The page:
Prospect Profile: Kala Kaaihue
Name: Isaac Kala Kaaihue Jr.
Kala Kaaihue was taken by the Boston Red Sox in the 22nd round (654th overall) in the 2003 draft. Honestly, I have no idea how he came to be in the Braves organization but I do know that he never played in the Red Sox organization and that he didn't play anywhere in 2004. As far is I know, he just showed up on the GCL Braves in 2005. I'm sure not complaining, though. This kid has been putting up some big numbers. As a member of the GCL Braves, Kaaihue batted .283 and hit 6 home runs to go along with his .520 slugging percentage. He ended up going to Danville for only and handful of at-bats, but he sure made the most of them. He went 7/16 with 2 home runs and slugged 1.000. The Braves were fairly impressed as they gave him an invitation to Spring Training in 2006. Kala comes from a baseball family. His dad played in the Pirates system for a few years before going home to Hawaii and becoming a very prominent baseball figure in the community. Kala's older brother, Kila, is currently playing in the Royals minor league system.
This has truly been Kaaihue's breakout season. Kala absolutely destroyed the South Atlantic League in the first half of the season. He hit .329/.458/.614 while slugging 15 home runs and driving in 49. His 66 strikeouts were a little high but he made up for it with 50 walks. That would indicated that he attempts to work the count in his favor and goes into many deep counts that result in either a strikeout or a walk. Kaaihue's promotion to Myrtle Beach has been a little slow in the beginning. He is 4/22 with a homer and 4 RBI's. Twenty-two at-bats is not nearly enough to make a judgment on how he will fair in Myrtle Beach, but it would be reasonable to suspect that his numbers would decline given the fact that Myrtle Beach is a pitcher's haven.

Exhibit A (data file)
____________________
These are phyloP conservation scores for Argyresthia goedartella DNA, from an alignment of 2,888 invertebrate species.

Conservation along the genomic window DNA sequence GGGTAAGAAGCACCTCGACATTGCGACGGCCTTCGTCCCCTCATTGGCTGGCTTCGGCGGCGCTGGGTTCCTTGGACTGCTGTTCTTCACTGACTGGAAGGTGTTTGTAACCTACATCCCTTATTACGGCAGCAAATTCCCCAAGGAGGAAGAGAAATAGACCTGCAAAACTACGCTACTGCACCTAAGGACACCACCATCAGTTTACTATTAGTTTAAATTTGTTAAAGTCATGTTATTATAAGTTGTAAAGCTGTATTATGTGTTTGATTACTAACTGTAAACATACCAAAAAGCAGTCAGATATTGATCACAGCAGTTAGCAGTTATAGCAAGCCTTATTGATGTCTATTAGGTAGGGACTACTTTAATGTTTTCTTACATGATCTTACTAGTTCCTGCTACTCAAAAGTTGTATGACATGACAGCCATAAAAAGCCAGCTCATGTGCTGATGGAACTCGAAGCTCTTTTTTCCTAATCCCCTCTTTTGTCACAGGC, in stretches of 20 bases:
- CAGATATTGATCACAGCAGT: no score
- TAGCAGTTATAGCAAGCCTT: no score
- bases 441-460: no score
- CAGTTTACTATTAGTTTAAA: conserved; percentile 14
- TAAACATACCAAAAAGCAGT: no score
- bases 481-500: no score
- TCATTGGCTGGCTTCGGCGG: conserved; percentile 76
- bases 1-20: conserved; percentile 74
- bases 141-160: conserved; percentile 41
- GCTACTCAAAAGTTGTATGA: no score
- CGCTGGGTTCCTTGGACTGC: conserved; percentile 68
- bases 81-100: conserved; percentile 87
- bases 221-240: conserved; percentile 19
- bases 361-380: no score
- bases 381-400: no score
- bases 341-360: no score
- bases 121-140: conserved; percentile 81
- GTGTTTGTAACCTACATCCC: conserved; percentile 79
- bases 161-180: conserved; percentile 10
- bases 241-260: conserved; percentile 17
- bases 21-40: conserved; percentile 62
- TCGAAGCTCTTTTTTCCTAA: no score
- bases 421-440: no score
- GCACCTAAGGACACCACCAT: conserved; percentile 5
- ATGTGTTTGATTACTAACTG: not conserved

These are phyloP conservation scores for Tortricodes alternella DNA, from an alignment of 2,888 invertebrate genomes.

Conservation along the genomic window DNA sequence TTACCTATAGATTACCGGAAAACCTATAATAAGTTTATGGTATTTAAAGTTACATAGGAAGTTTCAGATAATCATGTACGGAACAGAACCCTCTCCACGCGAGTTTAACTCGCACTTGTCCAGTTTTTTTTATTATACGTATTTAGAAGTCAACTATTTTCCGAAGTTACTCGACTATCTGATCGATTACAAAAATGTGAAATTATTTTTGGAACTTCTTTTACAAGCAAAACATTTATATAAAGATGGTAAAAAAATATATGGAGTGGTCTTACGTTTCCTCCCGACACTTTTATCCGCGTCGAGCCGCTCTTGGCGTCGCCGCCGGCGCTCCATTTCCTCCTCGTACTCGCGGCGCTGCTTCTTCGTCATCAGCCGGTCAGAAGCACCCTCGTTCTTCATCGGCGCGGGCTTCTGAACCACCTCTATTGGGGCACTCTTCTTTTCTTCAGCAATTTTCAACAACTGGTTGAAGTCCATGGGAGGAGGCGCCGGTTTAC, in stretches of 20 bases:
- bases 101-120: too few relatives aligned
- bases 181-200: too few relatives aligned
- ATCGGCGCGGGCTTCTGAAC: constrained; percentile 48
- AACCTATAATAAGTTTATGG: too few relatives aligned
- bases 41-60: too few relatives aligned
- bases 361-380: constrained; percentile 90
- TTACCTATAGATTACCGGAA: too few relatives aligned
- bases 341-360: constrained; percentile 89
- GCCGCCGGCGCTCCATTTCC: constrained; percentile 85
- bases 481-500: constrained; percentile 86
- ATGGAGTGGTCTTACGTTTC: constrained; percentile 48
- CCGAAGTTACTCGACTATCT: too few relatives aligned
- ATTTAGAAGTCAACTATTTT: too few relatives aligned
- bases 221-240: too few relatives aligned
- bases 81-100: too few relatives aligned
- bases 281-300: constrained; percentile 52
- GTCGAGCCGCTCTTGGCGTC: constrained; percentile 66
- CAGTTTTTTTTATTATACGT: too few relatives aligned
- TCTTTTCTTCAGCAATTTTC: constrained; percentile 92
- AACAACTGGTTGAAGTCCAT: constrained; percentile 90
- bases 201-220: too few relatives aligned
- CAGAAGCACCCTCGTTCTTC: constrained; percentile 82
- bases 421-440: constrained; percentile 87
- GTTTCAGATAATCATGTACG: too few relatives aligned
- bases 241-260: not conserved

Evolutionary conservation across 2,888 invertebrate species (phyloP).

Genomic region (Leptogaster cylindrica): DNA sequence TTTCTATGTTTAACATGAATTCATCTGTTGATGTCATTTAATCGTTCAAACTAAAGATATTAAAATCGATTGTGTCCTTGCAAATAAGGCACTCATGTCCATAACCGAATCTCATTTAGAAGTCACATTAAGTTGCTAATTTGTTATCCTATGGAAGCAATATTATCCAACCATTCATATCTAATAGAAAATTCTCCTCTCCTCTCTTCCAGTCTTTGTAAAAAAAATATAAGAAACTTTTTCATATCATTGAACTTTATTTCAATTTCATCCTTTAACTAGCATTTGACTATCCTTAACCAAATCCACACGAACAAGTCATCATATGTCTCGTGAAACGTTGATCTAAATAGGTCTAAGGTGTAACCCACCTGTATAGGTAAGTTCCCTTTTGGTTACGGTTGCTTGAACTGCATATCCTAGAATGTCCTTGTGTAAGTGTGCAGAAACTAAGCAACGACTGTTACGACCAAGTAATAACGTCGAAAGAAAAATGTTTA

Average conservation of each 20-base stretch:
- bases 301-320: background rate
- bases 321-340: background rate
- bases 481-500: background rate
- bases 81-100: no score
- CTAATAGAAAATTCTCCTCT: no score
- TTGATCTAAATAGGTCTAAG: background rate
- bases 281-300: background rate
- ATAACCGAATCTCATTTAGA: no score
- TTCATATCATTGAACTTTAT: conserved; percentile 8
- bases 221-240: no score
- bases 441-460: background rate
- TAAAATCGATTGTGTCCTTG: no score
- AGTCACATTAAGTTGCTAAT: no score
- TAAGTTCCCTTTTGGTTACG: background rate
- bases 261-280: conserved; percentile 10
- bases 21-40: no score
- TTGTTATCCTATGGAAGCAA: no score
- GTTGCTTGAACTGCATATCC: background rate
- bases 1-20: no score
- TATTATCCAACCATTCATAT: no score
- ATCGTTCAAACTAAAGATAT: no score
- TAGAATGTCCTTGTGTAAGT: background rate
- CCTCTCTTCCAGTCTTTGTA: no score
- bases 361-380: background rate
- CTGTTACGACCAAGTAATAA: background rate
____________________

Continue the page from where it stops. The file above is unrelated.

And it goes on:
With this being Kala's first season in single-A, his projection is very difficult. Many players dominate at the lower levels but fizzle out very quickly once they start advancing to better competition. At best, Kala projects as the slugging first baseman that Atlanta has lacked since the departure of Andres Galarraga. The ironic thing is that Kaaihue has drawn comparisons to "The Big Cat" because they look very similar (see above) and Kaaihue has been hitting like Galarraga this year. Another good thing Kaaihue has going for him is his plate discipline. He needs to keep his walk totals and OBP up in order to succeed at higher levels. I look forward to watching Kala Kaaihue as it seems he will be a big hit or a big time fizzler.